On March 15, award-winning local author David Fulmer will publish his seventh novel, The Fall, but it won't bear the imprint of a hulking New York publishing house like Houghton Mifflin. Instead, the book will be branded with the name Five Stones Press. Five Stones Press is a publishing venture Fulmer started in 2008 with two partners, Tara Coyt and Anna Foote, which functions more like a public corporation than an indie press. Fulmer and company raised the money for the book by selling shares of it – 100 of them, at $125 a pop. The author celebrates his new book and publishing model at a launch party March 12 at Decatur's Eagle Eye Book Shop.
What was the motivation and philosophy behind your new publishing venture, Five Stones Press?
I got caught by a perfect storm. My contract with Harcourt ended after six books, just as they merged with Houghton Mifflin and the publishing industry as a whole went into a nose-dive. I was put out on the street, along with a number of other authors. I was determined to keep my career going and wanted to have more control as I moved forward. I wanted to be involved in a leaner, more agile, and more accessible publishing venture. It's clear that the New York publishing world is going through a sea change and I decided that I want to be ahead of the curve. As to the "five stones," that came from a Malcolm Gladwell article in the New Yorker entitled – really – "How David Beats Goliath."
You're adamant that what you're doing with Five Stones Press is not self-publishing. What's the difference for you?
Self-published to me – and to most of the publishing world – means that the author pays to print and market the book. I haven't spent a dime of my own money in the venture. The flagship book is mine and I'm bringing a resume of six novels that have scored great reviews and nominations and awards. It was because I refused to self-publish that we went in search of another option. The one we developed depends totally on outside investment. I want this to work as a business, rather than an exercise in vanity or desperation, which is what characterizes most self-published fiction.
Your latest novel, The Fall, is a bit of a departure, taking place within the last decade and written in first person. Tell us about the story and how you found yourself drifting from the more historic, music-driven novels for which you're known.
This one's not a historical, that's true. But it is music-driven, in that the spark that sets the plot into motion is a song that carries a lot of memories for the main character. The original idea came to me when I heard about the sale of the rights to "The Times They Are A-Changin'" so it could be used in an advertising campaign. For an accounting firm. I was appalled by that and by the general abuse of music as a cheap marketing ploy. The main thread, however, was the end of a friendship that I experienced. I never quite understood why it had happened and I felt the loss. I took it to the next step: What would happen if a friendship fell apart and there was no way to ever get it back? Because one of the people was gone? So that's the basis of the story. The main character learns of the death of his one-time best friend and goes back to his hometown to pay his respects. When he gets there, he runs smack into a puzzle. It's complicated by the history he has with the late friend's sister.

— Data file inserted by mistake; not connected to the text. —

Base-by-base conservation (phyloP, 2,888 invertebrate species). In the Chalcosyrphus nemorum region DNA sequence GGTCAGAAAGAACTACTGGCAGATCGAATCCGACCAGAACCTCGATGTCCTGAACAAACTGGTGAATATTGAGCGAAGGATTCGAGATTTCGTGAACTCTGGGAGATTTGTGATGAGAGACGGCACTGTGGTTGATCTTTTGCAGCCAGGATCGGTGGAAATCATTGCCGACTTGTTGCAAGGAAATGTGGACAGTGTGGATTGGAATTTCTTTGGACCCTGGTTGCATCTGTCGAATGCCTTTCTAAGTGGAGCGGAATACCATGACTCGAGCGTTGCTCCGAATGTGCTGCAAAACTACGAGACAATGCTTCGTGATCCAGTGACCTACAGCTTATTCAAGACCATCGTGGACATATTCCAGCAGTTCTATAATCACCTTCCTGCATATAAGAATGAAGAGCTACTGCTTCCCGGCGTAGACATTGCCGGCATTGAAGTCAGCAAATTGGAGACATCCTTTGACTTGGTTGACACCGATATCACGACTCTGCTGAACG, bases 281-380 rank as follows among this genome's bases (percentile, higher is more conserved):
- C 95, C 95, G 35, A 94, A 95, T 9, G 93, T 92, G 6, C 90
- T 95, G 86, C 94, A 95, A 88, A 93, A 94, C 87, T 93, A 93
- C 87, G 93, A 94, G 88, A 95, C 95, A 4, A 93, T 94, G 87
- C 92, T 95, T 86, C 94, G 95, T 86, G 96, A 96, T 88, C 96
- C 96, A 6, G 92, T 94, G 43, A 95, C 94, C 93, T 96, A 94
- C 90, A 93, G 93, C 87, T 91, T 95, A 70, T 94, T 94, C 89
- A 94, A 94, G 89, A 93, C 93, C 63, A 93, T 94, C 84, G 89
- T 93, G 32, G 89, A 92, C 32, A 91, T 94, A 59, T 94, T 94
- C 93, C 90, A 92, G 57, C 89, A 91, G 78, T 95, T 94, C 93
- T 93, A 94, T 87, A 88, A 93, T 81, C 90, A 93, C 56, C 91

I can tell you that some reviewers and readers are unhappy with me for writing outside the genre I'm known for. They seem to think I've betrayed them in some way. But now I'll be going back to historicals. I have one in the works – and it's set in Atlanta.
Grammy Award-winning designer Susan Archie designed The Fall's cover and did the typeset as well. How did you and Archie meet? And how does her aesthetic fit with your work?
Susan and I did not know each other until we were brought together to work on a Blind Willie McTell boxed set. It turned out to be a disaster and came undone when a huge amount of money that had been invested in the project went missing. That's another story. She and I have stayed in touch since that time. I saw the work she did on boxed sets and book covers and figured she'd have the right evocative touch. That's what authors are after, especially those who deal with the past, whether it's history or – as in this case – memory.
In terms of a literary scene and supporting/nurturing local authors, what are some of the most significant challenges Atlanta faces?
In the 1920s, Atlanta was a major recording center. The city could have ended up as a Nashville or a Memphis or New Orleans. But it got away. It's been the same with movies and books. The embrace never was strong enough. I think the city has been too transient and too focused on hard business to care enough about the arts. That atmosphere still remains, from what I've seen. There's terrific talent in this city: music, film and drama, visual arts and writing. The question is how do you keep those people? If my daughter wasn't here, I might be in New York or L.A. or some other market. Still, I see signs of hope. The independent bookstores work hard to make things happen. The Decatur Book Festival is one of the best events in the country. The Atlanta Writers Club's membership keeps growing. Somewhere in there is a tipping point where it will all coagulate. But I don't know if we'll ever get there.
In your mind, what will determine whether or not Five Stones Press is a success?
We have a break-even sales figure. Anything beyond that will count toward success. But I don't really know the answer in a broader sense. This is a unique model. Every day is a new lesson. My best guess is that it will be a true success when it's up and running and I can go back where I belong, which is spending my time writing the books.